Technology does a million wonderful things for us every day. But there are some real failures of technology that turn what should be a simple task into a major annoyance. Today, lets talk about how technology lets us down.
Lets start with the dozens of wall warts you likely own. Those are the little devices that charge phones or provide power to gadgets ranging from high-speed modems to printers. I need every one of them because no two seem to have the same connector or can produce the right amount of voltage for a given gadget.
As an added bonus, most of these wall warts are designed to be so fat that when one is plugged into an AC outlet, it covers both outlets. Thats especially aggravating when Im trying to connect computers and accessories to an uninterruptable power supply that has a limited number of outlets.
Then there is the cellphone. What a wonderful idea. In theory, it provides a small and portable way for me to get calls. Before the cellphone, people had to make calls in private. But now they can lie to their spouses about why they are late or explain every detail of a recent golf game in public.
This portability also makes for some frightening moments. Many times, especially when Im walking in public, it adds to the drama. Is that fellow walking toward me a madman raving out loud to himself, or is he using a Bluetooth adapter so he can rave over the phone to some other actual human?
Lets say that the virtues of having a cellphone outweigh my petty annoyances. After all, its convenient to be able to make a call from some deserted stretch of road when your car breaks down. Even if we award extra points for that sort of safety net, there are still things about cellphones that make me want to cry.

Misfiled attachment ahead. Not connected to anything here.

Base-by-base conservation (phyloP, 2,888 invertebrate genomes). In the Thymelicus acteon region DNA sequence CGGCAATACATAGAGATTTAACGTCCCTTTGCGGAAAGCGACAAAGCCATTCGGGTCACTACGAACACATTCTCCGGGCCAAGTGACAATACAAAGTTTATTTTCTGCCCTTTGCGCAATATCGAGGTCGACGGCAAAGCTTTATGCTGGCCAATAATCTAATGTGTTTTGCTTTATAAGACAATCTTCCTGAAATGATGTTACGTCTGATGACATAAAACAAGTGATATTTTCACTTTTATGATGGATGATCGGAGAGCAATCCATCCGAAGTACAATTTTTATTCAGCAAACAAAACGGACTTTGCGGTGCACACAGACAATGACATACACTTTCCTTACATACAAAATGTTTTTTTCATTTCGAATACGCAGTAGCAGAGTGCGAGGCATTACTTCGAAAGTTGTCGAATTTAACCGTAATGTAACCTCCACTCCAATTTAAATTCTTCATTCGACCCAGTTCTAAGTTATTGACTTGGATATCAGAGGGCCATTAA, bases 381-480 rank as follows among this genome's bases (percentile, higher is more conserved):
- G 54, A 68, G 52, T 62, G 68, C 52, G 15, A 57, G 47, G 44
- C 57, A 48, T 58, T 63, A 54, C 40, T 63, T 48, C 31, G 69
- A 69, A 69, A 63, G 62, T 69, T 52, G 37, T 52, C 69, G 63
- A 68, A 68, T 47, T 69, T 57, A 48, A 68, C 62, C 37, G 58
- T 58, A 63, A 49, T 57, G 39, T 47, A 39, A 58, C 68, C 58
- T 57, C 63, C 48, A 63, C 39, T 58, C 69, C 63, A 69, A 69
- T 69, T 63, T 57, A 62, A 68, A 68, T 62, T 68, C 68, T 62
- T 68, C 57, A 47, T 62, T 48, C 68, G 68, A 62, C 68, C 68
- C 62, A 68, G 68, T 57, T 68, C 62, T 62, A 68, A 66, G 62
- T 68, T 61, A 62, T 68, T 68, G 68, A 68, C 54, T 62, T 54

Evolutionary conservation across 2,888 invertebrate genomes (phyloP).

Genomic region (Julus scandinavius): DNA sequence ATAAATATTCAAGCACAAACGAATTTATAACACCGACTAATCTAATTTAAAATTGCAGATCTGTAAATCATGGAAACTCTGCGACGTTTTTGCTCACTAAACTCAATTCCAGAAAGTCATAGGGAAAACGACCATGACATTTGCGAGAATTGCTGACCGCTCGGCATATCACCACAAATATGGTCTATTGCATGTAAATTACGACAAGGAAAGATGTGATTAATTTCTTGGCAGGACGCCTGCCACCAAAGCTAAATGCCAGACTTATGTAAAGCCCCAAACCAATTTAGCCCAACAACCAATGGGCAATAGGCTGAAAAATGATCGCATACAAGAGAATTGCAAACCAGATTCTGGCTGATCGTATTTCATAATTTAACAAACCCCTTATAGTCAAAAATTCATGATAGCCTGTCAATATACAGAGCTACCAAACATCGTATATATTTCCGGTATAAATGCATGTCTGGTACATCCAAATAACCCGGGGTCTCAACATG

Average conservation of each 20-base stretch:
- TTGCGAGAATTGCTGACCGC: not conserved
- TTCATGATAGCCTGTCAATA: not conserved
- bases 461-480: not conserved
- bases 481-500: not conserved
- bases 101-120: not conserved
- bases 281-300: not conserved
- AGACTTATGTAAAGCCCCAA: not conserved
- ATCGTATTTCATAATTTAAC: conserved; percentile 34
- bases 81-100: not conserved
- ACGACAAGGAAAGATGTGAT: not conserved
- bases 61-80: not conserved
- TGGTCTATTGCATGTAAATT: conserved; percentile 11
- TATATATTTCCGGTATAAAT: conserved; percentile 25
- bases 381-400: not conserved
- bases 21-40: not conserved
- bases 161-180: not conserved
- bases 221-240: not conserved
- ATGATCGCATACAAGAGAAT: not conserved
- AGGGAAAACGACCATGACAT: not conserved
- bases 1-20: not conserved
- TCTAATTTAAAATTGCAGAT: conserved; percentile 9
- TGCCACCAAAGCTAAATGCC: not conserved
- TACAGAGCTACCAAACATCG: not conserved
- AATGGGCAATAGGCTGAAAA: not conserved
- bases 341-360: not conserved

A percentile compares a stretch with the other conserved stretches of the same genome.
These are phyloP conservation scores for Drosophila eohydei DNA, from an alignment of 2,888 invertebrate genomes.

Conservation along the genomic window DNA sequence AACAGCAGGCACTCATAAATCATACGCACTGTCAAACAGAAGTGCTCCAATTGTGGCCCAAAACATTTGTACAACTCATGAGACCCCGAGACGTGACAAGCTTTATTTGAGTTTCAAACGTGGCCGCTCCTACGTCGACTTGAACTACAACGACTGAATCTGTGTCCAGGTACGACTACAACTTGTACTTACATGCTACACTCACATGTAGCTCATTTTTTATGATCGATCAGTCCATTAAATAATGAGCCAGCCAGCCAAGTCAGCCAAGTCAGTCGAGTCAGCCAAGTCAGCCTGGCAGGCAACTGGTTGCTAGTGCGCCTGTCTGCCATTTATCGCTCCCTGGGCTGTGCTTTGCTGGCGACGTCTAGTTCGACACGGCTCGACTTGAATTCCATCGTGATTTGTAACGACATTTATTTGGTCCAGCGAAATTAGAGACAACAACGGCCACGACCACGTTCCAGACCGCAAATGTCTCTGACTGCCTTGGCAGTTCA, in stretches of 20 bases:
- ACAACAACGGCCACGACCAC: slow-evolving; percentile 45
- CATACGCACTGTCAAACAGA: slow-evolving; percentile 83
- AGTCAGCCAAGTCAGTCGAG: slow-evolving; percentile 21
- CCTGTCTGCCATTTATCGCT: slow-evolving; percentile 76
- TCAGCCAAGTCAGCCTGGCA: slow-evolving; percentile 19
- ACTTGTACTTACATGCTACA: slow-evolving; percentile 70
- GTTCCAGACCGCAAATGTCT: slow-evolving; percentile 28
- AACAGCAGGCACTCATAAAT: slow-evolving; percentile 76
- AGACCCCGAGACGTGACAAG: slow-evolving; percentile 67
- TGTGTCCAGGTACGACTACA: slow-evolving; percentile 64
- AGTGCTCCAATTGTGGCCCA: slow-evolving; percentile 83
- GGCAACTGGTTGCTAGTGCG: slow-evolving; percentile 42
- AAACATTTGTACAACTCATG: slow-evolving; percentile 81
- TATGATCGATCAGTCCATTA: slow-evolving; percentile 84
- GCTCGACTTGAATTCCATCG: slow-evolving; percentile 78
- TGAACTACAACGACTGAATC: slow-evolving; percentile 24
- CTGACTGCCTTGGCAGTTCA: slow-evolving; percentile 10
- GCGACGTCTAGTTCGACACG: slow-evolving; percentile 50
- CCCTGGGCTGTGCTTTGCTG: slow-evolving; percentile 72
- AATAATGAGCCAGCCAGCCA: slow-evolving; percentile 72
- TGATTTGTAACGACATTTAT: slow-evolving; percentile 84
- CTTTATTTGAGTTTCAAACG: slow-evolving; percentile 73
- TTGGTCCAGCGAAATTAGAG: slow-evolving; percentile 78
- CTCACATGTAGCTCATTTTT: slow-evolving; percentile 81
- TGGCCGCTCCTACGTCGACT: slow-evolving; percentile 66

For example, the engineers behind the modern cellphone must have tiny heads with mouths and ears just 2 inches or so apart. Otherwise they would know that my cellphone doesnt fit my head. I know it would mean a larger phone, but thats not such a bad thing in itself.
My own phone is so tiny my age-dimmed eyes have to strain to find the right on-screen buttons to push. I get to talk to a lot of nice strangers when I misdial.
And the cellphone does so many things. Unfortunately, I dont want to do any of them. I simply want to make a call. But the myriad of buttons and features often mean that I inadvertently use the phone to take a photo of my feet when all I really want to do is order a pizza.
Now lets consider computers and software. After decades with computers, I still get a queasy feeling when a program is upgraded. Microsoft Word is an excellent example. The designers of software in general and those at Microsoft specifically seem to think it would be a fine thing to change how the menu looks and works with each upgrade.
For me, that means spending long minutes searching through the menu before I can figure out how to perform some simple task. Its my theory that software designers never actually use the programs that they develop and change.
OK. I feel better now. Next week, we can go back to praising technology.
firstname.lastname@example.org Bill Husted writes for The Atlanta Journal-Constitution.